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Chapter 1.3- India & China PowerPoint Presentation
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Chapter 1.3- India & China

Chapter 1.3- India & China

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Chapter 1.3- India & China

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  1. Chapter 1.3-India & China Early Civilization in India Hinduism Buddhism New Empires in India Early Chinese Civilizations The Family in Ancient India The Importance of Confucius

  2. Early Civilizations in India • The geography of India is very diverse • Its many core regions include mountain ranges, river valleys, a dry interior plateau, and fertile coastal plains

  3. Early Civilizations in India • Early civilization in India developed in the Indus River valley • A civilization flourished there from 3000 to 1500 B.C • Archaeologists have found remains of over a thousand settlements in this area • Two sites have ruins of the major cities of Harappa and Mohenjo-Daro • The advanced civilization that flourished for hundreds of years in these cities is called the Harappan or Indus civilization

  4. Early Civilizations in India • The Aryans were a nomadic Indo-European people living in central Asia • Around 1500 B.C. • moved south across the Hindu Kush mountain range into northern India. • conquered the Harappans and ended the civilization of the Indus River valley • The Aryans created a new Indian society • excelled at war • advanced eastward and then southward into the Deccan Plateau • By 1000 B.C., they had extended their control throughout India

  5. Early Civilizations in India • The Aryan conquest had a lasting effect on India • created a set of social institutions and class divisions that last to this day • caste system • one of the most important Indian social creations • set up a rigid hierarchy of classes that determined • a person’s occupation • economic potential • social status

  6. Early Civilizations in India • There were five major classes, or castes, in ancient India • Brahmans- the priestly class • Kshatriyas- warriors • Vaisyas- commoners • Many members of this caste were merchants • Sudras, • made up most of the Indian population • peasants, artisans, or people who did other forms of manual labor • had limited rights • Untouchables- the lowest level of society and were not even considered a real part of the caste system • about 5 percent of ancient India’s population • had an extremely difficult life and performed tasks that other Indians would not accept • were not considered human, and members of the other classes considered their presence harmful

  7. Hinduism • The religion of Hinduism is based on Aryan religious beliefs • the Vedas- collections of hymns and ceremonies that were passed down orally by Aryan priests and later written down • Early Hindus believed in an ultimate reality (God) called Brahman • It was the duty of the individual self, or atman, to seek to know this ultimate reality • Fulfilling its duty would allow the soul to merge with Brahman after death

  8. Hinduism • The idea of reincarnation came into Hinduism by the sixth century B.C. • the individual soul is reborn in a different form after death • After many existences, the soul may fulfill its final goal and unite with Brahman. • Karma is an important part of this process • Karma refers to the idea that people’s actions determine their form of rebirth and the class into which they are reborn, if they are reborn as a person • The system of reincarnation thus provided a religious basis for the caste system • Higher caste members were worthy of their privileges because they had good karma • Members of the lower classes could hope to improve their social status in future lives if they behaved well in the present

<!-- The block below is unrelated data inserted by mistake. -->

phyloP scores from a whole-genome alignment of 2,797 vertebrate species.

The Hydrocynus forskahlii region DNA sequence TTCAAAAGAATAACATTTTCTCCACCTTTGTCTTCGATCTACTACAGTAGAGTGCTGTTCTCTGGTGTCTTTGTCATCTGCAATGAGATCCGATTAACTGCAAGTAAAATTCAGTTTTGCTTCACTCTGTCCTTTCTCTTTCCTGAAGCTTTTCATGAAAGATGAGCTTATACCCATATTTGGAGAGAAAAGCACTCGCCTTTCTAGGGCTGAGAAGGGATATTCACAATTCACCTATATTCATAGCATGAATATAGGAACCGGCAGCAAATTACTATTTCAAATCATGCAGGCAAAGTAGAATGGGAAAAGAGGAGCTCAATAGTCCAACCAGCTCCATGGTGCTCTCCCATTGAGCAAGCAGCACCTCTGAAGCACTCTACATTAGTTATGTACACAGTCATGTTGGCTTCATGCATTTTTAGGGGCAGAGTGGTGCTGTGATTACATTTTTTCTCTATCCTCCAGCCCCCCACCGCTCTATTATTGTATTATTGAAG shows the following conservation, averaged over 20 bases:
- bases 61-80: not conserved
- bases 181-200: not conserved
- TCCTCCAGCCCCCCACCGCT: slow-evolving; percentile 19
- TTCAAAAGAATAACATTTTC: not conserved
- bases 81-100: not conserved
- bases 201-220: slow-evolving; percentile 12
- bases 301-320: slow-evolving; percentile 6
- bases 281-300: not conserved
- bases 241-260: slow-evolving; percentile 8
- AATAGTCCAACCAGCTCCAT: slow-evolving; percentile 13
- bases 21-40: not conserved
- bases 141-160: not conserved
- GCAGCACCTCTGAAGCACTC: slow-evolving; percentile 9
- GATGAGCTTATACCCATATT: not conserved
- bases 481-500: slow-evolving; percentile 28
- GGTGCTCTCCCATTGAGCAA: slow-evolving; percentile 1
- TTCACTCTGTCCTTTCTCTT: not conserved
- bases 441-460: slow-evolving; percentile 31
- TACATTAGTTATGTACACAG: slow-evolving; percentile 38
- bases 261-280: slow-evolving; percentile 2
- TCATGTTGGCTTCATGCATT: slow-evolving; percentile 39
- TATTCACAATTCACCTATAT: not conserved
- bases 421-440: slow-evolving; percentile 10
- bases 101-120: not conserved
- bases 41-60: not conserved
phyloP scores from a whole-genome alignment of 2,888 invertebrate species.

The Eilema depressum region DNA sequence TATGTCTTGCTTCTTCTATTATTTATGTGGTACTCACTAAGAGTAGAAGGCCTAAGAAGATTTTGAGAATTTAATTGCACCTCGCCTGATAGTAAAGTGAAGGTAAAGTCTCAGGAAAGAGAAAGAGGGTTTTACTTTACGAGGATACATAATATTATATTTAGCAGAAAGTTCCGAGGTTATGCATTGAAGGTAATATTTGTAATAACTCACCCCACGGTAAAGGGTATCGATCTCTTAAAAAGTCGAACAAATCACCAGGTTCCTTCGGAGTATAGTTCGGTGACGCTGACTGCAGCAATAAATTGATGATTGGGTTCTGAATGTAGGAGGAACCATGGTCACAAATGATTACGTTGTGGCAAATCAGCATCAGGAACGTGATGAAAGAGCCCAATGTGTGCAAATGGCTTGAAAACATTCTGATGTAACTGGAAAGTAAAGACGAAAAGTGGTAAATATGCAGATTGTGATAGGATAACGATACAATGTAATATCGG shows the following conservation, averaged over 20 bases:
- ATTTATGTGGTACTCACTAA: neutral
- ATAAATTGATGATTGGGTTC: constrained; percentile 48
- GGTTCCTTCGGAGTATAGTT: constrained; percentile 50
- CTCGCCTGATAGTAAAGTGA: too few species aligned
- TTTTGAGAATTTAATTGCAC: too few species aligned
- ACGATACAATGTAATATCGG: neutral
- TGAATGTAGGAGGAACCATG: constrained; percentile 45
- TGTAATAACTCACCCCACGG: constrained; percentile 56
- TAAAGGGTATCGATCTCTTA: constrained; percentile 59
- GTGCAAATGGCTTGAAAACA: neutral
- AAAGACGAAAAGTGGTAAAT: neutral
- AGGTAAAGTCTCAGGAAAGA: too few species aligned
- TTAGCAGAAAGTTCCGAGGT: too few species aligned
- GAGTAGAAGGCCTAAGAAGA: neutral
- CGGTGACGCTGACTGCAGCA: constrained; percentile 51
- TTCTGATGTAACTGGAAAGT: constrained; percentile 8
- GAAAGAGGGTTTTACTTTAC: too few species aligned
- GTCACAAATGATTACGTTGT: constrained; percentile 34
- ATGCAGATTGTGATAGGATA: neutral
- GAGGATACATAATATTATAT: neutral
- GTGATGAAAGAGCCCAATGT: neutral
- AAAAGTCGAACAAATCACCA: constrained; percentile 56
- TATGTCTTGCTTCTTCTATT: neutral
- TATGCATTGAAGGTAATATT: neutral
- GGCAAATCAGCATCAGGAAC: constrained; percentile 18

9. Hinduism • Yoga (“union”) was developed as a practice to achieve oneness with God • This union was seen as a kind of dreamless sleep • The numerous Hindu gods and goddesses give ordinary Hindus a way to express their religious feelings • The three chief deities are • Brahma the Creator • Vishnu the Preserver • Siva the Destroyer • The vast majority of Indian people today are Hindus.

  10. Buddhism • In the sixth century B.C., a new doctrine called Buddhism appeared in northern India and soon rivaled Hinduism. • Its founder was Siddhartha Gautama, known as the Buddha (“Enlightened One”). • Siddhartha taught his many followers that the physical realm is an illusion • Attachment to worldly things causes individuals to suffer • Giving up these attachments stops suffering and leads to wisdom, or bodhi • Achieving wisdom is a key step in achieving nirvana, or ultimate reality, in a reunion with the Great World Soul.

  11. Buddhism • The essential Buddhist teachings concern the Four Noble Truths and the way to achieve these truths by taking the Middle, or Eightfold, Path • Siddhartha accepted reincarnation but rejected the Hindu caste system • He instead taught that all individuals could reach nirvana as a result of their behavior in their current life

  12. 4 Noble Truths

  13. not carrying out harsh or mean thoughts eight Siddhartha Gautama’s Click the mouse button or press theSpace Bar to display the answers.

  14. New Empires in India • Between 325 B.C. and A.D. 500, India was a land of many different states • Two major empires, however, did create unified Indian states during this period • The Mauryan Empire lasted from 324 to 183 B.C. • flourished under the reign of Asoka who ruled from 269 to 232 B.C. • most consider Asoka the greatest Indian ruler ever • He converted to Buddhism and governed in accordance with Buddhist ideals • He set up hospitals for both people and animals, and sent Buddhist missionaries to China and other parts of Asia